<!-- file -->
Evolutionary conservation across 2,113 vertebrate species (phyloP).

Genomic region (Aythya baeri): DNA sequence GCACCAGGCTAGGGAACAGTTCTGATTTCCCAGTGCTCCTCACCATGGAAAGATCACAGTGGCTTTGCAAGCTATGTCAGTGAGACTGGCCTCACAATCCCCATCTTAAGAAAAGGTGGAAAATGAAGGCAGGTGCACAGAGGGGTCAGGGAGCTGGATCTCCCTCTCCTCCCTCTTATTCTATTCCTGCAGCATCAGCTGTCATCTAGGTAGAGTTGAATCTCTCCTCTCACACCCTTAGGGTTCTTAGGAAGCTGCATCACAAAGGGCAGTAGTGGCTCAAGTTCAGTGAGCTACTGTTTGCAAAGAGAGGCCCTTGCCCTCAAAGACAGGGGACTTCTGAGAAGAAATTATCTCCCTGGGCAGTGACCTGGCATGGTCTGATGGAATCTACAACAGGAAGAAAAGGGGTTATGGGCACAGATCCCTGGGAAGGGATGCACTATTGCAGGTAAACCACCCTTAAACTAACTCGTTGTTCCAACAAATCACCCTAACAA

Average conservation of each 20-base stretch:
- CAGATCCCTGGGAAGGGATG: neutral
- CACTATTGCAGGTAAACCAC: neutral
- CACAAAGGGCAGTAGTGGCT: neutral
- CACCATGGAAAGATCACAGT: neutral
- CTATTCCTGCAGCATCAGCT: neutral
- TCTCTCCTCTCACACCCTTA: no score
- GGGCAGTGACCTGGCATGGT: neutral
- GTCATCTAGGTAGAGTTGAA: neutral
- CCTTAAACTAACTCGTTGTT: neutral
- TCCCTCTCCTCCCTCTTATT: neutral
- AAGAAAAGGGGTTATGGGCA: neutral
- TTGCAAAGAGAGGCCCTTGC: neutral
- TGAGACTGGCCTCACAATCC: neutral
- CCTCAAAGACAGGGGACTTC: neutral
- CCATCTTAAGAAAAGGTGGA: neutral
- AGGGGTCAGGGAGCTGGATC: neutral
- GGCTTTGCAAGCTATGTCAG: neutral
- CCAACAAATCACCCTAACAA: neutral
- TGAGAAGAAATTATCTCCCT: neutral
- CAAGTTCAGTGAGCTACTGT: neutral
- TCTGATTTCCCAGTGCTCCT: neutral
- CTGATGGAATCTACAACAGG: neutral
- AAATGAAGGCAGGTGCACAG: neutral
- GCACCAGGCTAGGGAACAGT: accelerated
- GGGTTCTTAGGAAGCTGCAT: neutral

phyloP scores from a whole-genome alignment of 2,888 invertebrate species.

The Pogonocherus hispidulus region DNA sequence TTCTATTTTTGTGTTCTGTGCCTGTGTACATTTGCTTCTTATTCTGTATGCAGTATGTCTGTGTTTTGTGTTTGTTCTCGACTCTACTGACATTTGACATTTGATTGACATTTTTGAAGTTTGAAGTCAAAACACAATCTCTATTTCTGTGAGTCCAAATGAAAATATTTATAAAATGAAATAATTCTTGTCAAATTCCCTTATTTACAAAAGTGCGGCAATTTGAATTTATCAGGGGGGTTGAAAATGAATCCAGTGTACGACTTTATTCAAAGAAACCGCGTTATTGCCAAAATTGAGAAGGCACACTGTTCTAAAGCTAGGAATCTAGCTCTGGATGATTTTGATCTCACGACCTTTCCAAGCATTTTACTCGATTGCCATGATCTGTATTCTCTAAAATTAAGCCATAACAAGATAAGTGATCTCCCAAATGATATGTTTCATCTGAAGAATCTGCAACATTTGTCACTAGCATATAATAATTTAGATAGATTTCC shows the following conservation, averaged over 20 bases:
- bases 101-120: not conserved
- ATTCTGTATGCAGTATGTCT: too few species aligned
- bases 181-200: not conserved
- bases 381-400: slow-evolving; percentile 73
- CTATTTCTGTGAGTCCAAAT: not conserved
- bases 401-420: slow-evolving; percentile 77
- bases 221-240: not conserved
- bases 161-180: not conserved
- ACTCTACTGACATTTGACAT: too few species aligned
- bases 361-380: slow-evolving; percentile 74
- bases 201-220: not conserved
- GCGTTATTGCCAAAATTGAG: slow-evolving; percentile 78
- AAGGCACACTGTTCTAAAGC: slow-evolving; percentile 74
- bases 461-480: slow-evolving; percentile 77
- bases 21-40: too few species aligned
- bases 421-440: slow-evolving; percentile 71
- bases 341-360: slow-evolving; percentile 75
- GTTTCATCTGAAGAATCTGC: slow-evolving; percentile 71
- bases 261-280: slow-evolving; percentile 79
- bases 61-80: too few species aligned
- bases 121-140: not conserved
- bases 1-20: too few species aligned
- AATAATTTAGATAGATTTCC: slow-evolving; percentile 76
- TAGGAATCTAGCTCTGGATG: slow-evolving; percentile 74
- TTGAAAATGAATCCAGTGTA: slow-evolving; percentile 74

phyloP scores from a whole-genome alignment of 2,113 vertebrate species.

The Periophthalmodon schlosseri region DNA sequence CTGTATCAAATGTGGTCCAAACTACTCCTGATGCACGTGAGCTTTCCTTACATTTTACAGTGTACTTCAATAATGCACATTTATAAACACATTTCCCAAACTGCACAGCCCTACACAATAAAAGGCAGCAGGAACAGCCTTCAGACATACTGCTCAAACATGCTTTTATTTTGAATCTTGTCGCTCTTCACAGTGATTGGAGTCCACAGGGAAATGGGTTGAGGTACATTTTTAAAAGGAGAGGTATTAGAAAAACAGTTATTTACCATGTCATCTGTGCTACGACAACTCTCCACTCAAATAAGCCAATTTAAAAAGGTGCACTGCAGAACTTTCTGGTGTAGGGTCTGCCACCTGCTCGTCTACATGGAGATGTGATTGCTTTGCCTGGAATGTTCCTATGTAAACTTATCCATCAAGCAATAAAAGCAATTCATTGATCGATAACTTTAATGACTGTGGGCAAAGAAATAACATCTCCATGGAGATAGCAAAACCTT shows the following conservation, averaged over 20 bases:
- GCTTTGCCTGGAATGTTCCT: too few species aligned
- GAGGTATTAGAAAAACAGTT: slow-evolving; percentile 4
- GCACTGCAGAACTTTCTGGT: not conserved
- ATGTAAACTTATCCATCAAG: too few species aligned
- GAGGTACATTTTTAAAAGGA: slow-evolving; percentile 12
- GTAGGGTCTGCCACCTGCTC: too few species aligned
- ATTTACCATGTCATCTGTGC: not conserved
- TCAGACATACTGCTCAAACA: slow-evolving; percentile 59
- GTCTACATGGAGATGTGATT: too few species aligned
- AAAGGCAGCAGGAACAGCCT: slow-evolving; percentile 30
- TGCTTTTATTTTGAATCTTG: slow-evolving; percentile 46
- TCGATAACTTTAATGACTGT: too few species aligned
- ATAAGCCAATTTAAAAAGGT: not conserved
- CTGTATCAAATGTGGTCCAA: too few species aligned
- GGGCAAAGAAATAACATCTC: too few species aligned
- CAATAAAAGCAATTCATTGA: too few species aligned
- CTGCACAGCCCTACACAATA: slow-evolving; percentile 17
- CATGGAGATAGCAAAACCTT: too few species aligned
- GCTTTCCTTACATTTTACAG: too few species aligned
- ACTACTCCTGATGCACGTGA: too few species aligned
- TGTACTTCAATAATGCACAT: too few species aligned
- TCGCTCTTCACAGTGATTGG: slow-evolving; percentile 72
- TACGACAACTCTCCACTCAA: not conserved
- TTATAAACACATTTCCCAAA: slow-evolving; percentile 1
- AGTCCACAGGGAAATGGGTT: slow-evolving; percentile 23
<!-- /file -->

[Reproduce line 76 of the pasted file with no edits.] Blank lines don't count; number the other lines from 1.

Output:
- GCTTTCCTTACATTTTACAG: too few species aligned